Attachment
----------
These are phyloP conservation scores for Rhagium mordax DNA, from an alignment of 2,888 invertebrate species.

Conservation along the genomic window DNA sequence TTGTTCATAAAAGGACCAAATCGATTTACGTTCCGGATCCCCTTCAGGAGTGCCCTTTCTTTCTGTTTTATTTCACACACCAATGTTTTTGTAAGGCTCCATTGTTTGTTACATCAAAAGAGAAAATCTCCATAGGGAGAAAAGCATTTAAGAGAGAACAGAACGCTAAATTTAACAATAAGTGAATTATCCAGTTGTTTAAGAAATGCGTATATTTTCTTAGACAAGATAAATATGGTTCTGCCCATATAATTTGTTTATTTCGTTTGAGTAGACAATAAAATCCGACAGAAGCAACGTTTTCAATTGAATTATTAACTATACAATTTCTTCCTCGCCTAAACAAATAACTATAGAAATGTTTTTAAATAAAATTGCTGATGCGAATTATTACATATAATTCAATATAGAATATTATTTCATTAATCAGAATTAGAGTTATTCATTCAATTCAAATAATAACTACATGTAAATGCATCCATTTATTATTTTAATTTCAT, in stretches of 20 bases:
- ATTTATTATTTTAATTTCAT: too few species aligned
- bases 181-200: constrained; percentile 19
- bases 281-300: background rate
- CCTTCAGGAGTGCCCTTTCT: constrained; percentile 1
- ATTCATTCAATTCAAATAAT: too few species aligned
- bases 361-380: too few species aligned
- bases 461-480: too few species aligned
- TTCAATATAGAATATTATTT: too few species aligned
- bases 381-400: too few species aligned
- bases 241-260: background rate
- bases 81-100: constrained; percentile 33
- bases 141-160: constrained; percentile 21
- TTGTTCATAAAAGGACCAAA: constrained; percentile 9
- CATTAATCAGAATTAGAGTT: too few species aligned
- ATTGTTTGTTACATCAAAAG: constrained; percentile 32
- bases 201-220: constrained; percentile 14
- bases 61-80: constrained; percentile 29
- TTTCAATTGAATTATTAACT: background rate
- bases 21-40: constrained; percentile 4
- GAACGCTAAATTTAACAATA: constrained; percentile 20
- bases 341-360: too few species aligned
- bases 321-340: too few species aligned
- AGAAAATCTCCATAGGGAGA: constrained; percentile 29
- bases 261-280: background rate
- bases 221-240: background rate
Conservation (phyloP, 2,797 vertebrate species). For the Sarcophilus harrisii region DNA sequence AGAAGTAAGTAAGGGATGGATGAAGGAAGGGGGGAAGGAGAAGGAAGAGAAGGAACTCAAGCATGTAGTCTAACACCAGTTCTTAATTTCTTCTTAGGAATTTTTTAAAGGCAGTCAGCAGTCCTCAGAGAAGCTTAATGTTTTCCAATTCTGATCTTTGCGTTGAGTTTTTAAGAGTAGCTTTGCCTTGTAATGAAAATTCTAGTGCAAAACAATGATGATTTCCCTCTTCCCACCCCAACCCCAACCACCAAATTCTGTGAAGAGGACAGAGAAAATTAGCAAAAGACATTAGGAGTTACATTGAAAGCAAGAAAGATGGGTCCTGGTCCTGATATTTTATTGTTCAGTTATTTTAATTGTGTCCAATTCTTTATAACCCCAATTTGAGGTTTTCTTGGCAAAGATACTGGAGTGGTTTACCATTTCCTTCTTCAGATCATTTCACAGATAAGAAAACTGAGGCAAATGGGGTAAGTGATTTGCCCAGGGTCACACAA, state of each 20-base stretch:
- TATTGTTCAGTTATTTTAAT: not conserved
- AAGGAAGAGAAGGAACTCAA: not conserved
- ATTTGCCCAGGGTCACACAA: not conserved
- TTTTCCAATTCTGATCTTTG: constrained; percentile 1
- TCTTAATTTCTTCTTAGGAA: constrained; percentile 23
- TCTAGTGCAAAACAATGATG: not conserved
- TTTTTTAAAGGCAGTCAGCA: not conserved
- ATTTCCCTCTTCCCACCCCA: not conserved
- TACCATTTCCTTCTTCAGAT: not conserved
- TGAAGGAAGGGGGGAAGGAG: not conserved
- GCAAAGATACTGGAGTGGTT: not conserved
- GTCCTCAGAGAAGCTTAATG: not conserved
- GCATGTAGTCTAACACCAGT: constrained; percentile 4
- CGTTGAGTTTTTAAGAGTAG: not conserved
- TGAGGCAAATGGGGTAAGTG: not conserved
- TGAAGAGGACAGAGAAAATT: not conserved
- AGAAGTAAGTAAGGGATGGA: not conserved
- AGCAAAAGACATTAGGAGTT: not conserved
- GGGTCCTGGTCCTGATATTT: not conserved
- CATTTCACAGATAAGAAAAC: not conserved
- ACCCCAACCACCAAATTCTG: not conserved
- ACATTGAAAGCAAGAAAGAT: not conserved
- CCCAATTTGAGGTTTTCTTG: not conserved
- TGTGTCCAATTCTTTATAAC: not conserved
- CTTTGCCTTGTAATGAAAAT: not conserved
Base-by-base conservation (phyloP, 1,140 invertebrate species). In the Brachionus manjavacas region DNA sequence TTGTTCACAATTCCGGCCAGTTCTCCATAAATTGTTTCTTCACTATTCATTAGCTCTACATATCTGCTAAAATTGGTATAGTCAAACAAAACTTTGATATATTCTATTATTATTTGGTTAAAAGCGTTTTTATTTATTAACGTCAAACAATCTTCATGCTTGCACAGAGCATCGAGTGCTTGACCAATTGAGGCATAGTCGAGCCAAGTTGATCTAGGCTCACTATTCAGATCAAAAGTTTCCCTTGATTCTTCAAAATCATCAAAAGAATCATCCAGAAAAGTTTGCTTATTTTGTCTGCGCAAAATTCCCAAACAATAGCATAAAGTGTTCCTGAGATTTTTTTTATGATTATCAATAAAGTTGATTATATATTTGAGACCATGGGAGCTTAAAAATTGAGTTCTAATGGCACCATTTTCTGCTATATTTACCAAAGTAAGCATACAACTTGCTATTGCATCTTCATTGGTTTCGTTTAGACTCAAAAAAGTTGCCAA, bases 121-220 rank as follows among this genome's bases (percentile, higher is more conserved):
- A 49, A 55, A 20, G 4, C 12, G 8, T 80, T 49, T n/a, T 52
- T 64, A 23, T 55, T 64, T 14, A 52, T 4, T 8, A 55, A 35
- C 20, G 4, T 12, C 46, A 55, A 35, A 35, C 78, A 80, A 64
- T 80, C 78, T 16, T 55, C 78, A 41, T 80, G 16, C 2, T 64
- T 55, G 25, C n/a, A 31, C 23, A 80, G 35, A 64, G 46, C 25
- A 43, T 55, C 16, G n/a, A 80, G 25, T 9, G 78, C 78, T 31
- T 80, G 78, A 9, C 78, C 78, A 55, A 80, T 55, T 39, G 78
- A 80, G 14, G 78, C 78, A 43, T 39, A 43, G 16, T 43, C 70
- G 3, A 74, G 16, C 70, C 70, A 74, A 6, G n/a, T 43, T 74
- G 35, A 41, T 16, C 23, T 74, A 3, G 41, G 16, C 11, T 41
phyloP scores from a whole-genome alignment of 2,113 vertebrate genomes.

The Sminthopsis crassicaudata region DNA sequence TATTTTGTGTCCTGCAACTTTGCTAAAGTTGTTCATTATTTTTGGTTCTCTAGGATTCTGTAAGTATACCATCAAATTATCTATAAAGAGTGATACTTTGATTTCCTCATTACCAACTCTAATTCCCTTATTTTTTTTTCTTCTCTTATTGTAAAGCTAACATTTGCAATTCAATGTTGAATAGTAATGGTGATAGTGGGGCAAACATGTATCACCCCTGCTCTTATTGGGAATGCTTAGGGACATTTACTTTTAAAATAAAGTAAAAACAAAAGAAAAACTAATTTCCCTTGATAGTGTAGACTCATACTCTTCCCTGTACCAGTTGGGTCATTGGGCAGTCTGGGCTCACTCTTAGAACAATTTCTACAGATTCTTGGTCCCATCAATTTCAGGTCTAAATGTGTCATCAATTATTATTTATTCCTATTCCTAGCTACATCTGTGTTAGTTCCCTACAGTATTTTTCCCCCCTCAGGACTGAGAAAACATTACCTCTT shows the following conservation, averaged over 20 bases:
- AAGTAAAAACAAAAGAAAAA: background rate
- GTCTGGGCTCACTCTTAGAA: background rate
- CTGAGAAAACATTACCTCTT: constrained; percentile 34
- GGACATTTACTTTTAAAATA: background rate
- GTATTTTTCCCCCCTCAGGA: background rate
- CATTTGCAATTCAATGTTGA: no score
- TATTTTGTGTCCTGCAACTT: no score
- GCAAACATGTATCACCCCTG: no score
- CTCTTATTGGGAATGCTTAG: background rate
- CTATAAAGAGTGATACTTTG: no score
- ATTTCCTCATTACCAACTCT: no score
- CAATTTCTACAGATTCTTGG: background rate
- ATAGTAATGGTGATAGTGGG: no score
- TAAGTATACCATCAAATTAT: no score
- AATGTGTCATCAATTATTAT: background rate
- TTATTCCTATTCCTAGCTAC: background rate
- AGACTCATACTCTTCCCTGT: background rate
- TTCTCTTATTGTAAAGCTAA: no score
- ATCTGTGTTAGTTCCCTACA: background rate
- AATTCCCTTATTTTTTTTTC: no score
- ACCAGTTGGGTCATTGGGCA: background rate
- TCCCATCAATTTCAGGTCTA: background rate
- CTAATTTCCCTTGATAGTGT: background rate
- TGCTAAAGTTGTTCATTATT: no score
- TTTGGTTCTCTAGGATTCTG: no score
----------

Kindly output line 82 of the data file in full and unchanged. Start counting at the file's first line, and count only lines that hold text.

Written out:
- TTATTCCTATTCCTAGCTAC: background rate